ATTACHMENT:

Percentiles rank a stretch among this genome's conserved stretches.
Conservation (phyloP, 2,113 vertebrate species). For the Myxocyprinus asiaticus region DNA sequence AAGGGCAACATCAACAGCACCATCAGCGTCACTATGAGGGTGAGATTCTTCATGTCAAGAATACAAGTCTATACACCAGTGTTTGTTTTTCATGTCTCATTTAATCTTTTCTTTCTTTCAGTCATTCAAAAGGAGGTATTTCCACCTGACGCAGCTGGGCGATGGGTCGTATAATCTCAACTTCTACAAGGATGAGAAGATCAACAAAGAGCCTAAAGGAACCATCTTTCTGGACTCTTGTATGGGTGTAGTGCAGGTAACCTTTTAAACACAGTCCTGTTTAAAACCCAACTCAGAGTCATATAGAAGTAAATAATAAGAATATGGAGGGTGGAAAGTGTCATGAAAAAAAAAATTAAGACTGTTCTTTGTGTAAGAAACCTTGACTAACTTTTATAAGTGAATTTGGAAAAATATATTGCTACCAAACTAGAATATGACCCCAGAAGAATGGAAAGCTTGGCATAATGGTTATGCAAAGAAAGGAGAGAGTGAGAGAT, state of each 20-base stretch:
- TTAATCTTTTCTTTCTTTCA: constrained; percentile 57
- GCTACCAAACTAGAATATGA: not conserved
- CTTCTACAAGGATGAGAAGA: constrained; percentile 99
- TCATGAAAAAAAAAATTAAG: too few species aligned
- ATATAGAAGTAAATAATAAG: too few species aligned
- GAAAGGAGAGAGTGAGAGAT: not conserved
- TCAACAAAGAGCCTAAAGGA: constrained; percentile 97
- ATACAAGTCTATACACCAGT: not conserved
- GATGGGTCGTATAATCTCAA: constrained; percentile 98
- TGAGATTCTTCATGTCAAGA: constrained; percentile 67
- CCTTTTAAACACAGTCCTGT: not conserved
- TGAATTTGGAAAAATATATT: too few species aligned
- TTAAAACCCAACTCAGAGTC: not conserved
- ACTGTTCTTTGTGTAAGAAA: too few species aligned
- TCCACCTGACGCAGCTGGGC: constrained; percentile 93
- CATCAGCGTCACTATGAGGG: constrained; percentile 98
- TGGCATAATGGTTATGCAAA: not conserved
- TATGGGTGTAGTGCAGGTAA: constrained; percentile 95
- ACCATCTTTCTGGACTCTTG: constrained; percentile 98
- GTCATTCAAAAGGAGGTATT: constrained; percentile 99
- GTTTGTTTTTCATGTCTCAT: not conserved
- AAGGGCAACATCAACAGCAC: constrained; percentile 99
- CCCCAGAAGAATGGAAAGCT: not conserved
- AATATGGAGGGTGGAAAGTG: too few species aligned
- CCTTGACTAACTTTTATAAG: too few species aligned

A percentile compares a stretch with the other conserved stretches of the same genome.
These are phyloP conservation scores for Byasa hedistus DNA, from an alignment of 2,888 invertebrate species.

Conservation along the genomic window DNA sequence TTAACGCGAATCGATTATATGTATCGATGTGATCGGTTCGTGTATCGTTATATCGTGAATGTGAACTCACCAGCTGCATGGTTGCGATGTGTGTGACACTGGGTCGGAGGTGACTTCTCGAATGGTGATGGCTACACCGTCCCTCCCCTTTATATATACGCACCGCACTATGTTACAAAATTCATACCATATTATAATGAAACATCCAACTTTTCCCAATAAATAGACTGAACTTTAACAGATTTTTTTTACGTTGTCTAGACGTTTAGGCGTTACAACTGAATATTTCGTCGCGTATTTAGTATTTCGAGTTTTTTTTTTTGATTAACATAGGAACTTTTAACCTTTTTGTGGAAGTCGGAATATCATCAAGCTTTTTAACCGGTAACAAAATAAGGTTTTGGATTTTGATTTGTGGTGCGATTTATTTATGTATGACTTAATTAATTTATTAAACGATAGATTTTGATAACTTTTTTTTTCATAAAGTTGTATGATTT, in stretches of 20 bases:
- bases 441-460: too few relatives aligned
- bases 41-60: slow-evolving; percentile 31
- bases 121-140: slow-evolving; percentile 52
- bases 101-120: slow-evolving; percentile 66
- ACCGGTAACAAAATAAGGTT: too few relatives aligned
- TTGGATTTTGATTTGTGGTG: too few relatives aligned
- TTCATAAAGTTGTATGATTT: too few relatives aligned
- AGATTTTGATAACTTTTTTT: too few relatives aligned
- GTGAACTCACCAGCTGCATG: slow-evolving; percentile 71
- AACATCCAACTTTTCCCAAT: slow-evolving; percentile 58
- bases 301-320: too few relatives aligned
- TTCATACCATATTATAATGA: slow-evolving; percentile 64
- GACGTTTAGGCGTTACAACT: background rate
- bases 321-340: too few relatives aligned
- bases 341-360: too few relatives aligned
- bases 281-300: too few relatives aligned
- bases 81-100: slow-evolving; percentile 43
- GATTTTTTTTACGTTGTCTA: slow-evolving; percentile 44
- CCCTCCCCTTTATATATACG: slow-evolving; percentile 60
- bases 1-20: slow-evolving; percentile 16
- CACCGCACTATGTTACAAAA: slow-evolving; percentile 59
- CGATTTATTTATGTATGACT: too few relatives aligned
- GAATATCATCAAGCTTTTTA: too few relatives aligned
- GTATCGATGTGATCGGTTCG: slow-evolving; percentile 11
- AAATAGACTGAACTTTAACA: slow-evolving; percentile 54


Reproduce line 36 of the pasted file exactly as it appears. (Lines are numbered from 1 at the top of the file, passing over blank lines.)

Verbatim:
- TTGGATTTTGATTTGTGGTG: too few relatives aligned